What does Sheriff want?

LEON USIGBE reflects on the question on the lips of many Peoples Democratic Party (PDP) as the ongoing leadership crisis threatens to rip it to shreds.

It was plain sailing for Senator Ali Modu Sheriff as the national chairman of the Peoples Democratic Party (PDP) until that cancerous disease afflicting many political leaders, the sit-tight syndrome, sank its lethal  tentacles down the marrow of the party’s bones. The former ruling party, desirous of a father-figure to restore its confidence, self-belief and inspire its followers, ignored its core membership, some of them very competent, and approached the former Borno State governor, considered an outsider. Despite what was alleged to be his baggage, he was  installed as the party boss. Now, its disease has become full blown and the attempt to heal the party is proving to be cutting off the malignant tumor with the flesh. PDP is quaking.

The party stakeholders, particularly its state governors engineered the takeover of the leadership by Sheriff amid stiff opposition by vocal members of its Board of Trustees (BoT) and an internal pressure group made up mainly of former ministers in the party. Perhaps, they were convinced by his deep pockets which could come handy at a time the PDP no longer enjoyed federal funds. They also believed in his perceived strength of character which enabled him to tell off his former party, the All Progressives Congress (APC), after helping to form it.

Beyond this was the fact that being a Muslim of Kanuri stock, he was thought to be the only Northerner who could tackle President Muhammadu Buhari, a fellow Northern Muslim at a time most political and opinion leaders from the region have gone completely mute, in the estimation of many party leaders, not minding features of lack of capacity prominent in the the Daura-born politician’s attitude to governance.

The two groups opposed to Sheriff coalesced into that Concerned PDP Stakeholders, vowing nothing to do with Sheriff. But the governors did not budge except to guide the National Executive Committee (NEC) to put a deadline to Sheriff’s stay in office during which he would organise a national convention to elect new national leaders. While working towards that deadline on the one hand, the governors on the other, goaded the zoning committee set up by the party to re-zone the office of the national chairman to Sheriff’s backyard, the North-East, essentially throwing the post back on his laps. It was too much for the concerned stakeholders to bear. If they had faulted Sheriff’s choice as the stop-gap chairman of the party, the attempt to give him three more years through the national convention was to them, adding insult to injury.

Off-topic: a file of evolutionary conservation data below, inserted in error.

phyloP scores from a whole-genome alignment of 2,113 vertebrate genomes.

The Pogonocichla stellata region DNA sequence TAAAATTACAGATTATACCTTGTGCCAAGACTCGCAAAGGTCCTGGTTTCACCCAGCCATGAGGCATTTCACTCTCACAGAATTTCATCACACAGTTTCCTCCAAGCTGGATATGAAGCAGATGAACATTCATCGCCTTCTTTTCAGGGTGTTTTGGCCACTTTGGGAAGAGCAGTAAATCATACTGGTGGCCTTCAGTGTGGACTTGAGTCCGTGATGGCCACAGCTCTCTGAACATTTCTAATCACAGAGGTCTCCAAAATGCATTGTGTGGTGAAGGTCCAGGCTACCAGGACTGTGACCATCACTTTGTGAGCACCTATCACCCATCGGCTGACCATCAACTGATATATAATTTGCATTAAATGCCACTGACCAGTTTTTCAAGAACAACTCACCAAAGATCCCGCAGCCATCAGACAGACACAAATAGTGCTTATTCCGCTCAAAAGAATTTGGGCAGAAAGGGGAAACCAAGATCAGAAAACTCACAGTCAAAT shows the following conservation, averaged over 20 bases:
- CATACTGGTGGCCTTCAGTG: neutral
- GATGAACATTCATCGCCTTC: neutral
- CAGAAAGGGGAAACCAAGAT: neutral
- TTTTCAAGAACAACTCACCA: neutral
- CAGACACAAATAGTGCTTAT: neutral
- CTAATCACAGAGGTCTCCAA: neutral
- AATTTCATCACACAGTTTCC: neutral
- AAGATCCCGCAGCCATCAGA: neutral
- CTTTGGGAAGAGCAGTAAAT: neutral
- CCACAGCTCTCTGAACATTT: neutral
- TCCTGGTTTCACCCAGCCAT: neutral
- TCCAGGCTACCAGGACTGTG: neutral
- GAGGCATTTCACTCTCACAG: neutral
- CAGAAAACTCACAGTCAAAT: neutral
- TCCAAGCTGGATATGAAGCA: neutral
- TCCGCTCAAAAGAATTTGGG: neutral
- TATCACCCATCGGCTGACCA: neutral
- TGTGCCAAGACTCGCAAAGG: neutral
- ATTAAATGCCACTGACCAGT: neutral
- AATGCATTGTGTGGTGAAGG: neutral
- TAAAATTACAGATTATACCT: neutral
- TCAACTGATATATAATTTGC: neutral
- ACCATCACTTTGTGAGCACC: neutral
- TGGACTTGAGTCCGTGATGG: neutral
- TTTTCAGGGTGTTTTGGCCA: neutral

With the tacit support of the BoT, the concerned stakeholders found enough strength to sabotage that effort by organising a parallel, though non-voting national convention, in Abuja on the day the party had its own in Port Harcourt. Sheriff was set to emerge as the national chairman in the Port Harcourt convention until he, inexplicably, worked with the former national secretary and the former national auditor, Professor Olawale Oladipo and Alhaji Adewole Adeyanju, respectively, to secure a Lagos High Court order restraining the Port Harcourt convention from conducting elections into the offices of the national chairman, the national secretary and the national auditor.

Sheriff obviously gave his blessing to the court process realising that his benefactors, the state governors had turned against him over his perceived presidential ambition. That was the situation. It was no longer just the concerned stakeholders who wanted to see the back of Sheriff but their interest had now collided with that of the governors. Sheriff had become an orphan left in the cold. But he must now do all that was within his powers to survive. He launched a fight back.

Relying on the Lagos court order barring the conduct of elections into three national offices, he announced the cancellation of the entire convention which had been organised by a resolution of NEC. But out of the lure for power observers believe, he gave no thought to what would become of the party leadership since his tenure, going by the resolution of NEC, the party’s highest decision-making body, expired on May 21, the day of the convention. The only way he could have remained in office was for him to be elected in that convention or have his tenure extended by NEC. Neither of these happened. Instead, in obedience to the court order, the convention did not conduct any election but relied on its constitutional powers to dissolve the national leadership and set up a caretaker committee. On what ground does Sheriff now claim the party’s top post? That is a question he has not been able to coherently answer.

Party faithful are asking: what does Sheriff want? They ask this because PDP has had national chairmen who left when asked to before their tenures were up. Bamanga Tukur and Adamu Mu’azu whose term he was supposed to serve out, left when requested. Why is he different?Why is effort to get him to quit pulling the house asunder?  Why is he insistent on the post if he has not got a hidden agenda? PDP supporters want answer as the haemorrhage unleashed on their party by the sit-tight disease is becoming increasingly unbearable. But Sheriff is not moved. He believes his tenure ends in 2018 unless a court of competent jurisdiction decides otherwise.

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